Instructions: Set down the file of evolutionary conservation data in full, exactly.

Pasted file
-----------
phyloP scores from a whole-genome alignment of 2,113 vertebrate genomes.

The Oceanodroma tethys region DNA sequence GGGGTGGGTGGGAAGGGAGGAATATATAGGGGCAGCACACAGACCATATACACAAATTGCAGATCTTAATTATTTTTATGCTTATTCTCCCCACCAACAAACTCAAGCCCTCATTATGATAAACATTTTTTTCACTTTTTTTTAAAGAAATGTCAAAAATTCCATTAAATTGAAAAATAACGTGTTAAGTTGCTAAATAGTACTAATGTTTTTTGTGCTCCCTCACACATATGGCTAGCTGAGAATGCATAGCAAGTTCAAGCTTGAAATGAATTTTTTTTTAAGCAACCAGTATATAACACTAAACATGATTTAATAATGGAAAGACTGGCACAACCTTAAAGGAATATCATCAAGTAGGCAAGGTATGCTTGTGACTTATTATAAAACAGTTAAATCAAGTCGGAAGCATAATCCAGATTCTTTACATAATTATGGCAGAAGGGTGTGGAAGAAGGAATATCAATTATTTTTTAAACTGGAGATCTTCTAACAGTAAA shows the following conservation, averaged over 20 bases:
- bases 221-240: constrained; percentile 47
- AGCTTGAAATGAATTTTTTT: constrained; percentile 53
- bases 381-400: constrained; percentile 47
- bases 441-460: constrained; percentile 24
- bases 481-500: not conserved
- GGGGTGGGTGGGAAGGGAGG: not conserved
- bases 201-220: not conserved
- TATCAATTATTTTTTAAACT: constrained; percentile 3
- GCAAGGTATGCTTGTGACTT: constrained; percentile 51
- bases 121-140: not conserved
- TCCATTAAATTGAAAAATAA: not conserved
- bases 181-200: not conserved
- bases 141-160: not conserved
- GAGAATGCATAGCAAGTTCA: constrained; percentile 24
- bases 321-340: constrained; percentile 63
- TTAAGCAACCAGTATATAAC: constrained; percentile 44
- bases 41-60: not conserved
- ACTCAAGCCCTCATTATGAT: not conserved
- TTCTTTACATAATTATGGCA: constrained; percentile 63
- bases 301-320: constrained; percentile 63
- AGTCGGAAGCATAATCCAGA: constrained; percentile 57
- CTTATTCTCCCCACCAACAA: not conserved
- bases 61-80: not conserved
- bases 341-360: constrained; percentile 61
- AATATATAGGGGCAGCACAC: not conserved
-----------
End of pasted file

phyloP scores from a whole-genome alignment of 2,113 vertebrate genomes.

The Oceanodroma tethys region DNA sequence GGGGTGGGTGGGAAGGGAGGAATATATAGGGGCAGCACACAGACCATATACACAAATTGCAGATCTTAATTATTTTTATGCTTATTCTCCCCACCAACAAACTCAAGCCCTCATTATGATAAACATTTTTTTCACTTTTTTTTAAAGAAATGTCAAAAATTCCATTAAATTGAAAAATAACGTGTTAAGTTGCTAAATAGTACTAATGTTTTTTGTGCTCCCTCACACATATGGCTAGCTGAGAATGCATAGCAAGTTCAAGCTTGAAATGAATTTTTTTTTAAGCAACCAGTATATAACACTAAACATGATTTAATAATGGAAAGACTGGCACAACCTTAAAGGAATATCATCAAGTAGGCAAGGTATGCTTGTGACTTATTATAAAACAGTTAAATCAAGTCGGAAGCATAATCCAGATTCTTTACATAATTATGGCAGAAGGGTGTGGAAGAAGGAATATCAATTATTTTTTAAACTGGAGATCTTCTAACAGTAAA shows the following conservation, averaged over 20 bases:
- bases 221-240: constrained; percentile 47
- AGCTTGAAATGAATTTTTTT: constrained; percentile 53
- bases 381-400: constrained; percentile 47
- bases 441-460: constrained; percentile 24
- bases 481-500: not conserved
- GGGGTGGGTGGGAAGGGAGG: not conserved
- bases 201-220: not conserved
- TATCAATTATTTTTTAAACT: constrained; percentile 3
- GCAAGGTATGCTTGTGACTT: constrained; percentile 51
- bases 121-140: not conserved
- TCCATTAAATTGAAAAATAA: not conserved
- bases 181-200: not conserved
- bases 141-160: not conserved
- GAGAATGCATAGCAAGTTCA: constrained; percentile 24
- bases 321-340: constrained; percentile 63
- TTAAGCAACCAGTATATAAC: constrained; percentile 44
- bases 41-60: not conserved
- ACTCAAGCCCTCATTATGAT: not conserved
- TTCTTTACATAATTATGGCA: constrained; percentile 63
- bases 301-320: constrained; percentile 63
- AGTCGGAAGCATAATCCAGA: constrained; percentile 57
- CTTATTCTCCCCACCAACAA: not conserved
- bases 61-80: not conserved
- bases 341-360: constrained; percentile 61
- AATATATAGGGGCAGCACAC: not conserved